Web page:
Laurie wishes, however, that more people understood how devastating childhood cancers can be, and the way that it robs families of the normalcy that they once had. Simply put, she says it is the worst thing in the world.
Laurie feels as though she has grown through this experience, and admits that she is not the same person that she was before she received the news. Laurie says, “I have seen and know too much. I can’t just turn a blind eye. I don’t care about the little things anymore. I used to worry about my hair and makeup looking perfect. Now, I enjoy life. I get dirty. I do things I normally wouldn’t do. You only get one life. Cancer has taught me to live and love more fully. It is messed up. The worst things in your life can bring the best things if you let them. It is a choice. We are choosing the make the best of each day. I still cry every single day. I am thankful and sad, anxious, strong and weak, all at the same time.”
Laurie encourages families who are going through the same struggle to find God and to let people in. Surround yourself with supporting, loving and understanding people. She emphasizes the importance of taking help from others when it is offered and reminds other parents that cancer isn’t a journey that you are meant to walk alone.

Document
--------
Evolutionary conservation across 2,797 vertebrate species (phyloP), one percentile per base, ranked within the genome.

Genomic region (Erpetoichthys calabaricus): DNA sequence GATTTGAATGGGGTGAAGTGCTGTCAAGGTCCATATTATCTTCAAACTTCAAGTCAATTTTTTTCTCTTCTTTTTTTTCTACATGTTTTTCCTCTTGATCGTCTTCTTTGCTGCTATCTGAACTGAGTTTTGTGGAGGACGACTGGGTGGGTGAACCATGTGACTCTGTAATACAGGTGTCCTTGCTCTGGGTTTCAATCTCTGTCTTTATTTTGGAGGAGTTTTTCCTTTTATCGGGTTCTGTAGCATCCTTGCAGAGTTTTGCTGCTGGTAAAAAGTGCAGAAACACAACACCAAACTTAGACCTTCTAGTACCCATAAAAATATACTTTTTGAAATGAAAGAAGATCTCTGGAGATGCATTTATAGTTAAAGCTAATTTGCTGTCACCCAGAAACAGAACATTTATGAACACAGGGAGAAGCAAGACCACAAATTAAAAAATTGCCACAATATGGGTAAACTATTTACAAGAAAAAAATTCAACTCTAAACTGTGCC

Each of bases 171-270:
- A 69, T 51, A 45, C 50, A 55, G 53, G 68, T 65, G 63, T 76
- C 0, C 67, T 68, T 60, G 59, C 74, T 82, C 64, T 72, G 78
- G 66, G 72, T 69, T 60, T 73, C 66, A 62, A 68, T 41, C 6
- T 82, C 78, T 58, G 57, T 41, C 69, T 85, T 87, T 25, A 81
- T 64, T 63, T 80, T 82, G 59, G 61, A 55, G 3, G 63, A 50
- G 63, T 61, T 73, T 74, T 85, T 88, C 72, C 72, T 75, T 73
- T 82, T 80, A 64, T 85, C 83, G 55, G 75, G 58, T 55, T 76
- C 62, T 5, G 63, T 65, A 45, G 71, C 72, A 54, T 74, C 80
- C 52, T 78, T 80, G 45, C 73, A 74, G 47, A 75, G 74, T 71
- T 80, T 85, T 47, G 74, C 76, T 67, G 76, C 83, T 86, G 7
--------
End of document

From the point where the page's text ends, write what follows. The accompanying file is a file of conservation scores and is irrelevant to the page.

The road ahead is long and will not be without obstacles for the Milam family. Leukemia, and specifically ALL, has an 80% cure rate as long as a patient doesn’t relapse. The possibility of relapse is something that terrifies Laurie, but it isn’t the only concern. Chemotherapy, which has been used to treat Travis, is a drug that is well known to cause health problems over time. The cruel truth is that not only do children have to survive the cancer itself, but that they then have to survive the myriad of side effects of the medications used in treatment such as secondary cancers, infertility, and learning difficulties.
Looking forward, Laurie wants to continue to use her story to get the word out to others about childhood cancers and the statistics that surround them. September is Childhood Cancer Awareness Month and the color for the month is gold. Laurie wishes that more people participated to raise awareness as they do with other forms of cancer, such as Breast Cancer Awareness in the month of October. Children with cancer deserve our support and the lack of funding for research is infuriating for families who are clinging to hope for a medical miracle.
The Milam family and their friends, as well as Tamsin Photography, ask that you find a small way to “Go Gold” in the month of September to raise awareness and, specifically, to show your support for Travis as he continues to fight against Acute Lymphoblastic Leukemia.
Please take a moment share this post to raise awareness for ALL and other childhood cancers and comment below with a message for this family who continue to fight a long battle with grace and courage!